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25 Years After the Dream : Can L.B.J.'s Great Society Ever Exist?

Times Staff Writer

It is only 25 years since President Lyndon B. Johnson first declared his hopes and plans for a Great Society in America, but his words now sound as distant and strange as echoes from another epoch in another world.

So remote do those times seem to the present era of budget restraints and hands-off government that the anniversary of Johnson’s speech launching the Great Society--May 22, 1964, at the University of Michigan--passed entirely without notice.

Societal Ills

Yet the ideas of his Great Society are still at the heart of the debate over what to do about the persistent ills of American society--the poverty, the homelessness, the illiteracy, the crime.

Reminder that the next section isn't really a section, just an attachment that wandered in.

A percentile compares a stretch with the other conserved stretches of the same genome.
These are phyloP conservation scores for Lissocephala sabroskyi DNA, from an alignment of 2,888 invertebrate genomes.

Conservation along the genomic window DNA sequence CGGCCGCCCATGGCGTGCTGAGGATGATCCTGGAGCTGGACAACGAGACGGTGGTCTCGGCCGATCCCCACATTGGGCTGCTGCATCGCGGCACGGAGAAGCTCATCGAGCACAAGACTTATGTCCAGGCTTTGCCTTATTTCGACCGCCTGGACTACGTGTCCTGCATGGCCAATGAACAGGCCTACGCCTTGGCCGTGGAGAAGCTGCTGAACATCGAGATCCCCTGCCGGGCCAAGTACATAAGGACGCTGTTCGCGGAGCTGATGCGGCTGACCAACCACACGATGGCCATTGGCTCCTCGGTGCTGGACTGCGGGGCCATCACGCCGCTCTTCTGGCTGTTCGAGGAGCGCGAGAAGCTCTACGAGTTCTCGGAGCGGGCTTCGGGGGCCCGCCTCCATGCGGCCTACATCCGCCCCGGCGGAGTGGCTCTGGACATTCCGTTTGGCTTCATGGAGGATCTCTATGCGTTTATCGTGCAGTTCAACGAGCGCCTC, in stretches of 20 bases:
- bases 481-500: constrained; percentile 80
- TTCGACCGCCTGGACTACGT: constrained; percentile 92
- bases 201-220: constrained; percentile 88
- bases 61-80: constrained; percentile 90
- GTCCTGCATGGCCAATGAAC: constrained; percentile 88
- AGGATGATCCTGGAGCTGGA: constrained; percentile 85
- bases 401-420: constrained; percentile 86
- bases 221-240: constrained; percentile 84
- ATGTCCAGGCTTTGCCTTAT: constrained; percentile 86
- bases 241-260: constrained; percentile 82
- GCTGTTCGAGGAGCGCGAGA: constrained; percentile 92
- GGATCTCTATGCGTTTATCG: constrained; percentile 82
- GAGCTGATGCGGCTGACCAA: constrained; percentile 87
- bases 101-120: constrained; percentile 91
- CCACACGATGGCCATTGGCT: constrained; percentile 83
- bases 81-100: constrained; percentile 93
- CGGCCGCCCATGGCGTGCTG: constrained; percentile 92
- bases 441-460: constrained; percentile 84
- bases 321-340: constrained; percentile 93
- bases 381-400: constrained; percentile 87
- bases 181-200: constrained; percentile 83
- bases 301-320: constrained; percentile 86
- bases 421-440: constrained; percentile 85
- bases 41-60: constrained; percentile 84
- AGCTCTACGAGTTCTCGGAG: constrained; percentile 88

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Politicians and analysts, in fact, still cannot agree whether these tenacious problems prove the failure of the Great Society or the failure to give it a chance.

Richard N. Goodwin, the White House speech writer who coined the phrase, believes that the plethora of problems now makes clear the wisdom of Johnson then. “All the problems that Johnson was talking about then are problems that we still have now,” Goodwin said recently. “Only they are worse.”

Goodwin argues that the Vietnam War doomed the Great Society. “Johnson had the power to do it all with Congress,” he said. “That’s what was forfeited in the war. The Great Society was abandoned as an ongoing process. It was preserved in amber. He never went beyond that.”